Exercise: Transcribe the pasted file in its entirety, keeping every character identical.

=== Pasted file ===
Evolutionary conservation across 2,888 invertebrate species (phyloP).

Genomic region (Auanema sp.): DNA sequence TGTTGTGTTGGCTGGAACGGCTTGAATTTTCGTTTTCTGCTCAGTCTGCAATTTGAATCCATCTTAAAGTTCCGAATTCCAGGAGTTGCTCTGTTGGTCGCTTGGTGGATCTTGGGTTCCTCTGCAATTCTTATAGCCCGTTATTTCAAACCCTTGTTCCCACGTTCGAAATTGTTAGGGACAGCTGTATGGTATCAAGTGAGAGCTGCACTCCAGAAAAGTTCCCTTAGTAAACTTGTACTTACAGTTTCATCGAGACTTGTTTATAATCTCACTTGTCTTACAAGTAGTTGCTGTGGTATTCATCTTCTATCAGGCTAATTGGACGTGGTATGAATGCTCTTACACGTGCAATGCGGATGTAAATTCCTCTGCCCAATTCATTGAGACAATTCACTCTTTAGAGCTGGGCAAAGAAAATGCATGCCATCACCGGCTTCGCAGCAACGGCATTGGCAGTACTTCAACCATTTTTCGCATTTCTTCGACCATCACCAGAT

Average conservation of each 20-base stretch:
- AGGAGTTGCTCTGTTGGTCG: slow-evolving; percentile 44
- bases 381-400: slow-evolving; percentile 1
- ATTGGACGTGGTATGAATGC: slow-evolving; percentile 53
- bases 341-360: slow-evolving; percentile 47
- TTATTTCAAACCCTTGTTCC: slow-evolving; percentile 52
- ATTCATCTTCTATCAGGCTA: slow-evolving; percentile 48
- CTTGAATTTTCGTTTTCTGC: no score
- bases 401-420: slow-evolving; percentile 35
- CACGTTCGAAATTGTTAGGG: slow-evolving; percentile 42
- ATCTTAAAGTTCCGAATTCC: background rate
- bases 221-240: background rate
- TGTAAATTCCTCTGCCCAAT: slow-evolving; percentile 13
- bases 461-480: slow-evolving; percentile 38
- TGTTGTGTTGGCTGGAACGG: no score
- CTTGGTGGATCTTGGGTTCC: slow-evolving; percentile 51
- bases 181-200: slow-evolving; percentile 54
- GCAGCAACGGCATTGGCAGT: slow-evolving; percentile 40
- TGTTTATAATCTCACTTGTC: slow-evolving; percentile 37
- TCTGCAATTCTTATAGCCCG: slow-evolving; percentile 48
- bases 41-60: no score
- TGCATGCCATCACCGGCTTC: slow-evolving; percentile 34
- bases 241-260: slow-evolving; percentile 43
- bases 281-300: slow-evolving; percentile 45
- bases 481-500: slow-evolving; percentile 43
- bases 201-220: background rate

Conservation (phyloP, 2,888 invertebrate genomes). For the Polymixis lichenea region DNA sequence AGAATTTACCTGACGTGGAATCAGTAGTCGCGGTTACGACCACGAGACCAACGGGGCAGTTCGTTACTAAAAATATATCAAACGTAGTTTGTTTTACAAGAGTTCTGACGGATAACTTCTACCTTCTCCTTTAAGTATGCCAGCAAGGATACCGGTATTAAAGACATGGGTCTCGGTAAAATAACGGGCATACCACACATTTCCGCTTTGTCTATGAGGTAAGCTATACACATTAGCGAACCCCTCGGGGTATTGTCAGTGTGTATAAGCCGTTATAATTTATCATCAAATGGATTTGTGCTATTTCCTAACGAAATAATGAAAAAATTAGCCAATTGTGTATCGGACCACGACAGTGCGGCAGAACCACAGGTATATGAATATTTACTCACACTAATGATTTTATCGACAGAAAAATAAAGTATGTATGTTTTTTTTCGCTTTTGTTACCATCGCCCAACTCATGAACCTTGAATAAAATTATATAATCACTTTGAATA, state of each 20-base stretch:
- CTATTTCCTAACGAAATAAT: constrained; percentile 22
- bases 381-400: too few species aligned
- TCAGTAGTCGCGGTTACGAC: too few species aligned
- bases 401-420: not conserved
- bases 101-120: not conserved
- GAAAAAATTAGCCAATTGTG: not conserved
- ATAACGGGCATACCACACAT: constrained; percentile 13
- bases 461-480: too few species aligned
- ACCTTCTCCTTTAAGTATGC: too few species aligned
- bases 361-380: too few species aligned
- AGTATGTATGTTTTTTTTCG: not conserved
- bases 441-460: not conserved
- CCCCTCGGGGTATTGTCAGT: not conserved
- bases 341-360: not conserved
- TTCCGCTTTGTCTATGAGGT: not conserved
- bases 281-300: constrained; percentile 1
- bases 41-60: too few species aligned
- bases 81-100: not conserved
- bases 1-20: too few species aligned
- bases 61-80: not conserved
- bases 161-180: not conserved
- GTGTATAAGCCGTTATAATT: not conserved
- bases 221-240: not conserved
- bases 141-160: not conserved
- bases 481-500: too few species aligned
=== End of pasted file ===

Evolutionary conservation across 2,888 invertebrate species (phyloP).

Genomic region (Auanema sp.): DNA sequence TGTTGTGTTGGCTGGAACGGCTTGAATTTTCGTTTTCTGCTCAGTCTGCAATTTGAATCCATCTTAAAGTTCCGAATTCCAGGAGTTGCTCTGTTGGTCGCTTGGTGGATCTTGGGTTCCTCTGCAATTCTTATAGCCCGTTATTTCAAACCCTTGTTCCCACGTTCGAAATTGTTAGGGACAGCTGTATGGTATCAAGTGAGAGCTGCACTCCAGAAAAGTTCCCTTAGTAAACTTGTACTTACAGTTTCATCGAGACTTGTTTATAATCTCACTTGTCTTACAAGTAGTTGCTGTGGTATTCATCTTCTATCAGGCTAATTGGACGTGGTATGAATGCTCTTACACGTGCAATGCGGATGTAAATTCCTCTGCCCAATTCATTGAGACAATTCACTCTTTAGAGCTGGGCAAAGAAAATGCATGCCATCACCGGCTTCGCAGCAACGGCATTGGCAGTACTTCAACCATTTTTCGCATTTCTTCGACCATCACCAGAT

Average conservation of each 20-base stretch:
- AGGAGTTGCTCTGTTGGTCG: slow-evolving; percentile 44
- bases 381-400: slow-evolving; percentile 1
- ATTGGACGTGGTATGAATGC: slow-evolving; percentile 53
- bases 341-360: slow-evolving; percentile 47
- TTATTTCAAACCCTTGTTCC: slow-evolving; percentile 52
- ATTCATCTTCTATCAGGCTA: slow-evolving; percentile 48
- CTTGAATTTTCGTTTTCTGC: no score
- bases 401-420: slow-evolving; percentile 35
- CACGTTCGAAATTGTTAGGG: slow-evolving; percentile 42
- ATCTTAAAGTTCCGAATTCC: background rate
- bases 221-240: background rate
- TGTAAATTCCTCTGCCCAAT: slow-evolving; percentile 13
- bases 461-480: slow-evolving; percentile 38
- TGTTGTGTTGGCTGGAACGG: no score
- CTTGGTGGATCTTGGGTTCC: slow-evolving; percentile 51
- bases 181-200: slow-evolving; percentile 54
- GCAGCAACGGCATTGGCAGT: slow-evolving; percentile 40
- TGTTTATAATCTCACTTGTC: slow-evolving; percentile 37
- TCTGCAATTCTTATAGCCCG: slow-evolving; percentile 48
- bases 41-60: no score
- TGCATGCCATCACCGGCTTC: slow-evolving; percentile 34
- bases 241-260: slow-evolving; percentile 43
- bases 281-300: slow-evolving; percentile 45
- bases 481-500: slow-evolving; percentile 43
- bases 201-220: background rate

Conservation (phyloP, 2,888 invertebrate genomes). For the Polymixis lichenea region DNA sequence AGAATTTACCTGACGTGGAATCAGTAGTCGCGGTTACGACCACGAGACCAACGGGGCAGTTCGTTACTAAAAATATATCAAACGTAGTTTGTTTTACAAGAGTTCTGACGGATAACTTCTACCTTCTCCTTTAAGTATGCCAGCAAGGATACCGGTATTAAAGACATGGGTCTCGGTAAAATAACGGGCATACCACACATTTCCGCTTTGTCTATGAGGTAAGCTATACACATTAGCGAACCCCTCGGGGTATTGTCAGTGTGTATAAGCCGTTATAATTTATCATCAAATGGATTTGTGCTATTTCCTAACGAAATAATGAAAAAATTAGCCAATTGTGTATCGGACCACGACAGTGCGGCAGAACCACAGGTATATGAATATTTACTCACACTAATGATTTTATCGACAGAAAAATAAAGTATGTATGTTTTTTTTCGCTTTTGTTACCATCGCCCAACTCATGAACCTTGAATAAAATTATATAATCACTTTGAATA, state of each 20-base stretch:
- CTATTTCCTAACGAAATAAT: constrained; percentile 22
- bases 381-400: too few species aligned
- TCAGTAGTCGCGGTTACGAC: too few species aligned
- bases 401-420: not conserved
- bases 101-120: not conserved
- GAAAAAATTAGCCAATTGTG: not conserved
- ATAACGGGCATACCACACAT: constrained; percentile 13
- bases 461-480: too few species aligned
- ACCTTCTCCTTTAAGTATGC: too few species aligned
- bases 361-380: too few species aligned
- AGTATGTATGTTTTTTTTCG: not conserved
- bases 441-460: not conserved
- CCCCTCGGGGTATTGTCAGT: not conserved
- bases 341-360: not conserved
- TTCCGCTTTGTCTATGAGGT: not conserved
- bases 281-300: constrained; percentile 1
- bases 41-60: too few species aligned
- bases 81-100: not conserved
- bases 1-20: too few species aligned
- bases 61-80: not conserved
- bases 161-180: not conserved
- GTGTATAAGCCGTTATAATT: not conserved
- bases 221-240: not conserved
- bases 141-160: not conserved
- bases 481-500: too few species aligned